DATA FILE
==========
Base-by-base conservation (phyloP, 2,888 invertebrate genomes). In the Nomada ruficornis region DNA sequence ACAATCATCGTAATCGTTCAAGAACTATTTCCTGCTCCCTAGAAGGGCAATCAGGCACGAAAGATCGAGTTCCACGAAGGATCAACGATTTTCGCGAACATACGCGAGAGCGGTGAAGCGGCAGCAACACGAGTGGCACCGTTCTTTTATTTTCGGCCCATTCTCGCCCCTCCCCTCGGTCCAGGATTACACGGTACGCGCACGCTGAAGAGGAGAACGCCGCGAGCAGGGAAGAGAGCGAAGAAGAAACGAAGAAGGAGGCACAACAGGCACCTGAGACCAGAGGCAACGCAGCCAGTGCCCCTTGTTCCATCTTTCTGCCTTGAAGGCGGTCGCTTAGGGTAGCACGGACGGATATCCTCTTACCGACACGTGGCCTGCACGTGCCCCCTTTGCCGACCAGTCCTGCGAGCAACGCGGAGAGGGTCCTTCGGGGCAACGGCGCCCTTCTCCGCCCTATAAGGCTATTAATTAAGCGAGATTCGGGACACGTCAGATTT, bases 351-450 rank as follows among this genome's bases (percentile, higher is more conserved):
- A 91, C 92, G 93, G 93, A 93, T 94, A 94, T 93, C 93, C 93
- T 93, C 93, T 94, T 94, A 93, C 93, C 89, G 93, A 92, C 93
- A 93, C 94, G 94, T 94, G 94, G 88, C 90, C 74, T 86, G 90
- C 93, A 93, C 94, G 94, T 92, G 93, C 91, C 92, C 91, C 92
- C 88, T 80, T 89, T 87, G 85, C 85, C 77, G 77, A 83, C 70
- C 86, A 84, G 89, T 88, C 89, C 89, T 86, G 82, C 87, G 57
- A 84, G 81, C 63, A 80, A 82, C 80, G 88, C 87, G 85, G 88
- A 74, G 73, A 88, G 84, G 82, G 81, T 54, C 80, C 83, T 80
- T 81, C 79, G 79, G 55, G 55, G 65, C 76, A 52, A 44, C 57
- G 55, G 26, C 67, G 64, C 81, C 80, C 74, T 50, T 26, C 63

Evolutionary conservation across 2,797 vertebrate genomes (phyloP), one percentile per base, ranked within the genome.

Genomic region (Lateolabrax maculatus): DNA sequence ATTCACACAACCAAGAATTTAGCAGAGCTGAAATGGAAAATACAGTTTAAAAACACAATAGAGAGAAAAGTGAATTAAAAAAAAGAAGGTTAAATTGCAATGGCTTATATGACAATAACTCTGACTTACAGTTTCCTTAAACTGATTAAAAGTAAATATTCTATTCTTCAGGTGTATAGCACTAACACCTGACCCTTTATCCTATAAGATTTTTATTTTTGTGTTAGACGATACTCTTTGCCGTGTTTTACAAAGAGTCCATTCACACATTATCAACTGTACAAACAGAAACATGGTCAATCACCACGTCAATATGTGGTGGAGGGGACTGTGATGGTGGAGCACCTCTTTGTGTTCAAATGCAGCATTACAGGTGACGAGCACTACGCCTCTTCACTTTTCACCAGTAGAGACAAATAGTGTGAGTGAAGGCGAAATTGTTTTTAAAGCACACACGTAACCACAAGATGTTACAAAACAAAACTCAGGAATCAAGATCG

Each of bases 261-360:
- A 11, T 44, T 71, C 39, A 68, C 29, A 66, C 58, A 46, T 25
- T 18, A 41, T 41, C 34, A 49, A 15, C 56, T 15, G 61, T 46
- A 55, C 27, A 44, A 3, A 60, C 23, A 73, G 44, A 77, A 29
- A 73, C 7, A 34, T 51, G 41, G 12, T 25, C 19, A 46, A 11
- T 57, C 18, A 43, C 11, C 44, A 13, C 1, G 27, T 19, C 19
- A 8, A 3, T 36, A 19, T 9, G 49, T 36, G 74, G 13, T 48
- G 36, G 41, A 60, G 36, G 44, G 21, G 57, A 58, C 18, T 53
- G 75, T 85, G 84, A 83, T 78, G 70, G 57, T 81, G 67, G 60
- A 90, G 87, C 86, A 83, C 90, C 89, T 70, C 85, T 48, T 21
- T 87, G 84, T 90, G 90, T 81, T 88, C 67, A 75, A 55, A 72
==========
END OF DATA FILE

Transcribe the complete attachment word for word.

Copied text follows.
Base-by-base conservation (phyloP, 2,888 invertebrate genomes). In the Nomada ruficornis region DNA sequence ACAATCATCGTAATCGTTCAAGAACTATTTCCTGCTCCCTAGAAGGGCAATCAGGCACGAAAGATCGAGTTCCACGAAGGATCAACGATTTTCGCGAACATACGCGAGAGCGGTGAAGCGGCAGCAACACGAGTGGCACCGTTCTTTTATTTTCGGCCCATTCTCGCCCCTCCCCTCGGTCCAGGATTACACGGTACGCGCACGCTGAAGAGGAGAACGCCGCGAGCAGGGAAGAGAGCGAAGAAGAAACGAAGAAGGAGGCACAACAGGCACCTGAGACCAGAGGCAACGCAGCCAGTGCCCCTTGTTCCATCTTTCTGCCTTGAAGGCGGTCGCTTAGGGTAGCACGGACGGATATCCTCTTACCGACACGTGGCCTGCACGTGCCCCCTTTGCCGACCAGTCCTGCGAGCAACGCGGAGAGGGTCCTTCGGGGCAACGGCGCCCTTCTCCGCCCTATAAGGCTATTAATTAAGCGAGATTCGGGACACGTCAGATTT, bases 351-450 rank as follows among this genome's bases (percentile, higher is more conserved):
- A 91, C 92, G 93, G 93, A 93, T 94, A 94, T 93, C 93, C 93
- T 93, C 93, T 94, T 94, A 93, C 93, C 89, G 93, A 92, C 93
- A 93, C 94, G 94, T 94, G 94, G 88, C 90, C 74, T 86, G 90
- C 93, A 93, C 94, G 94, T 92, G 93, C 91, C 92, C 91, C 92
- C 88, T 80, T 89, T 87, G 85, C 85, C 77, G 77, A 83, C 70
- C 86, A 84, G 89, T 88, C 89, C 89, T 86, G 82, C 87, G 57
- A 84, G 81, C 63, A 80, A 82, C 80, G 88, C 87, G 85, G 88
- A 74, G 73, A 88, G 84, G 82, G 81, T 54, C 80, C 83, T 80
- T 81, C 79, G 79, G 55, G 55, G 65, C 76, A 52, A 44, C 57
- G 55, G 26, C 67, G 64, C 81, C 80, C 74, T 50, T 26, C 63

Evolutionary conservation across 2,797 vertebrate genomes (phyloP), one percentile per base, ranked within the genome.

Genomic region (Lateolabrax maculatus): DNA sequence ATTCACACAACCAAGAATTTAGCAGAGCTGAAATGGAAAATACAGTTTAAAAACACAATAGAGAGAAAAGTGAATTAAAAAAAAGAAGGTTAAATTGCAATGGCTTATATGACAATAACTCTGACTTACAGTTTCCTTAAACTGATTAAAAGTAAATATTCTATTCTTCAGGTGTATAGCACTAACACCTGACCCTTTATCCTATAAGATTTTTATTTTTGTGTTAGACGATACTCTTTGCCGTGTTTTACAAAGAGTCCATTCACACATTATCAACTGTACAAACAGAAACATGGTCAATCACCACGTCAATATGTGGTGGAGGGGACTGTGATGGTGGAGCACCTCTTTGTGTTCAAATGCAGCATTACAGGTGACGAGCACTACGCCTCTTCACTTTTCACCAGTAGAGACAAATAGTGTGAGTGAAGGCGAAATTGTTTTTAAAGCACACACGTAACCACAAGATGTTACAAAACAAAACTCAGGAATCAAGATCG

Each of bases 261-360:
- A 11, T 44, T 71, C 39, A 68, C 29, A 66, C 58, A 46, T 25
- T 18, A 41, T 41, C 34, A 49, A 15, C 56, T 15, G 61, T 46
- A 55, C 27, A 44, A 3, A 60, C 23, A 73, G 44, A 77, A 29
- A 73, C 7, A 34, T 51, G 41, G 12, T 25, C 19, A 46, A 11
- T 57, C 18, A 43, C 11, C 44, A 13, C 1, G 27, T 19, C 19
- A 8, A 3, T 36, A 19, T 9, G 49, T 36, G 74, G 13, T 48
- G 36, G 41, A 60, G 36, G 44, G 21, G 57, A 58, C 18, T 53
- G 75, T 85, G 84, A 83, T 78, G 70, G 57, T 81, G 67, G 60
- A 90, G 87, C 86, A 83, C 90, C 89, T 70, C 85, T 48, T 21
- T 87, G 84, T 90, G 90, T 81, T 88, C 67, A 75, A 55, A 72